Adjunctive rifampicin for Staphylococcus aureus bacteraemia (ARREST): a multicentre, randomised, double-blind, placebo-controlled trial.

Thwaites, Guy E and Scarborough, Matthew and Szubert, Alexander and Nsutebu, Emmanuel and Tilley, Robert and Greig, Julia and Wyllie, Sarah A and Wilson, Peter and Auckland, Cressida and Cairns, Janet and Ward, Denise and Lal, Pankaj and Guleri, Achyut and Jenkins, Neil and Sutton, Julian and Wiselka, Martin and Armando, Gonzalez-Ruiz and Graham, Clive and Chadwick, Paul R and Barlow, Gavin and Gordon, N Claire and Young, Bernadette and Meisner, Sarah and McWhinney, Paul and Price, David A and Harvey, David and Nayar, Deepa and Jeyaratnam, Dakshika and Planche, Tim and Minton, Jane and Hudson, Fleur and Hopkins, Susan and Williams, John and Török, M Estee and Llewelyn, Martin J and Edgeworth, Jonathan D and Walker, A Sarah (2018) Adjunctive rifampicin for Staphylococcus aureus bacteraemia (ARREST): a multicentre, randomised, double-blind, placebo-controlled trial. Lancet (London, England), 391 (10121). pp. 668-678. ISSN 1474-547X. This article is available to all HEFT staff and students via ASK Discovery tool http://tinyurl.com/z795c8c by using their HEFT Athens login IDs

Full text not available from this repository.
Official URL: https://www.clinicalkey.com/#!/content/playContent...

Abstract

BACKGROUND

Staphylococcus aureus bacteraemia is a common cause of severe community-acquired and hospital-acquired infection worldwide. We tested the hypothesis that adjunctive rifampicin would reduce bacteriologically confirmed treatment failure or disease recurrence, or death, by enhancing early S aureus killing, sterilising infected foci and blood faster, and reducing risks of dissemination and metastatic infection.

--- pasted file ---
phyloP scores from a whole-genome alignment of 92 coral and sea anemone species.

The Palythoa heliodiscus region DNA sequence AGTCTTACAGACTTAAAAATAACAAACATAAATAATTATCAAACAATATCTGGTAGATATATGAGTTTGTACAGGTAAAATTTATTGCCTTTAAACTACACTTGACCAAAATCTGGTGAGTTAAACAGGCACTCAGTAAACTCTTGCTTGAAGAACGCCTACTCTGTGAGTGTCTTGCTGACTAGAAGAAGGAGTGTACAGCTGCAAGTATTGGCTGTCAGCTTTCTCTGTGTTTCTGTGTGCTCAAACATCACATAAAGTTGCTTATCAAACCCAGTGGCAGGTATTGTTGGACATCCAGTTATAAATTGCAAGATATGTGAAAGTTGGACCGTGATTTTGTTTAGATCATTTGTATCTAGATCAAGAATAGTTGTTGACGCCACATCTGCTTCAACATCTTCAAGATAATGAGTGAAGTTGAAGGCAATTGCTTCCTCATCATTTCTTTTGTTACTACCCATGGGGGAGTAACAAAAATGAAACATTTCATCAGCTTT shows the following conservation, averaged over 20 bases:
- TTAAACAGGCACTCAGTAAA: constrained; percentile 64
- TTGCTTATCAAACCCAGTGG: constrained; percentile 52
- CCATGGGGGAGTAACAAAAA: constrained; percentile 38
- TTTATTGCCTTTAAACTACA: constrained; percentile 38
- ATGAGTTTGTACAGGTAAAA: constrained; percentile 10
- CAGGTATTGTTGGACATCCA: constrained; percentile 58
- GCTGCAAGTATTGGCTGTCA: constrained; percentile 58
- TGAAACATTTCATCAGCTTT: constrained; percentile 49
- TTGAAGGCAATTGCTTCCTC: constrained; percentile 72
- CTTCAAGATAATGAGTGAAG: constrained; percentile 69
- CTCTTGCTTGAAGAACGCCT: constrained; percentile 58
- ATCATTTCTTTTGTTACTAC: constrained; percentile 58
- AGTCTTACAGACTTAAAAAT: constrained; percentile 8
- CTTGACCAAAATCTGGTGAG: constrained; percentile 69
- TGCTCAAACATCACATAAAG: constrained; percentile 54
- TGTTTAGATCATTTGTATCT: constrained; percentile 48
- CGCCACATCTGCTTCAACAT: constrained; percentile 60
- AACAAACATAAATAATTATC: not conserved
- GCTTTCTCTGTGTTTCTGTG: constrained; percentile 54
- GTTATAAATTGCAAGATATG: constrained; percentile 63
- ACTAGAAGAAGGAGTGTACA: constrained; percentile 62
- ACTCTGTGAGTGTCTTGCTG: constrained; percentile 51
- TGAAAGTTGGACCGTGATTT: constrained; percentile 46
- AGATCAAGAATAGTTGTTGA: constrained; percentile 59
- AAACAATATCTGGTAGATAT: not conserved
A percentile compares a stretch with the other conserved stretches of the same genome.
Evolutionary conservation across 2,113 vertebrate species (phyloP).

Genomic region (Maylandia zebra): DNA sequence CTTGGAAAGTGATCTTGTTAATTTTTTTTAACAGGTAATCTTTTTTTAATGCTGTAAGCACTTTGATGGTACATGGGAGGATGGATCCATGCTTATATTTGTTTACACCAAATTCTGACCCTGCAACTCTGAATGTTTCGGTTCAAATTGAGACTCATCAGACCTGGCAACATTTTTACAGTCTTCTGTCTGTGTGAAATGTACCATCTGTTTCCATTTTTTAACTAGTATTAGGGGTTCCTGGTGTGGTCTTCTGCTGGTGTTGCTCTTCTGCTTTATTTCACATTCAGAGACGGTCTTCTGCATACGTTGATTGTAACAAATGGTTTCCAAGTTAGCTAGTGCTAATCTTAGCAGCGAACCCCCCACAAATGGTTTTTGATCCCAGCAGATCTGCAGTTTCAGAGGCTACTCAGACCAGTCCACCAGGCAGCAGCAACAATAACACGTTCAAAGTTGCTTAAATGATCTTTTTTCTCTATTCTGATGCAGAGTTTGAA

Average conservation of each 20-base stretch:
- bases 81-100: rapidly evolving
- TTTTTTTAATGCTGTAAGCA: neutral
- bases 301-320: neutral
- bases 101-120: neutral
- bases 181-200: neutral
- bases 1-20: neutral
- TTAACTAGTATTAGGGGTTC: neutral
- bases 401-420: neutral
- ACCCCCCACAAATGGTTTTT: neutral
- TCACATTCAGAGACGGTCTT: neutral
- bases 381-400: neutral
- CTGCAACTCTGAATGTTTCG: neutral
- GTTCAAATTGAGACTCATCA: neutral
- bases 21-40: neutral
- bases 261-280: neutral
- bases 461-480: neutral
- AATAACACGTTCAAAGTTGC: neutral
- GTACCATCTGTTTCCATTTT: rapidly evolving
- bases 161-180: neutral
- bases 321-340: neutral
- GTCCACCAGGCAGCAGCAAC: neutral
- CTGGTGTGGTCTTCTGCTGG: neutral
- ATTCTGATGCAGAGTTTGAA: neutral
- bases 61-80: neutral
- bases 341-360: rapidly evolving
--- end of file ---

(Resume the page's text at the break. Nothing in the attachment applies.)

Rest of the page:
METHODS

In this multicentre, randomised, double-blind, placebo-controlled trial, adults (≥18 years) with S aureus bacteraemia who had received ≤96 h of active antibiotic therapy were recruited from 29 UK hospitals. Patients were randomly assigned (1:1) via a computer-generated sequential randomisation list to receive 2 weeks of adjunctive rifampicin (600 mg or 900 mg per day according to weight, oral or intravenous) versus identical placebo, together with standard antibiotic therapy. Randomisation was stratified by centre. Patients, investigators, and those caring for the patients were masked to group allocation. The primary outcome was time to bacteriologically confirmed treatment failure or disease recurrence, or death (all-cause), from randomisation to 12 weeks, adjudicated by an independent review committee masked to the treatment. Analysis was intention to treat. This trial was registered, number ISRCTN37666216, and is closed to new participants.

FINDINGS

Between Dec 10, 2012, and Oct 25, 2016, 758 eligible participants were randomly assigned: 370 to rifampicin and 388 to placebo. 485 (64%) participants had community-acquired S aureus infections, and 132 (17%) had nosocomial S aureus infections. 47 (6%) had meticillin-resistant infections. 301 (40%) participants had an initial deep infection focus. Standard antibiotics were given for 29 (IQR 18-45) days; 619 (82%) participants received flucloxacillin. By week 12, 62 (17%) of participants who received rifampicin versus 71 (18%) who received placebo experienced treatment failure or disease recurrence, or died (absolute risk difference -1·4%, 95% CI -7·0 to 4·3; hazard ratio 0·96, 0·68-1·35, p=0·81). From randomisation to 12 weeks, no evidence of differences in serious (p=0·17) or grade 3-4 (p=0·36) adverse events were observed; however, 63 (17%) participants in the rifampicin group versus 39 (10%) in the placebo group had antibiotic or trial drug-modifying adverse events (p=0·004), and 24 (6%) versus six (2%) had drug interactions (p=0·0005).

INTERPRETATION

Adjunctive rifampicin provided no overall benefit over standard antibiotic therapy in adults with S aureus bacteraemia.

FUNDING

UK National Institute for Health Research Health Technology Assessment.

Item Type: Article
Additional Information: This article is available to all HEFT staff and students via ASK Discovery tool http://tinyurl.com/z795c8c by using their HEFT Athens login IDs
Subjects: WC Communicabable diseases
Divisions: Clinical Support > Infectious Diseases
Related URLs:
Depositing User: Mrs Yolande Brookes
Date Deposited: 03 Oct 2018 12:37
Last Modified: 03 Oct 2018 12:37
URI: http://www.repository.heartofengland.nhs.uk/id/eprint/1752

Actions (login required)

View Item View Item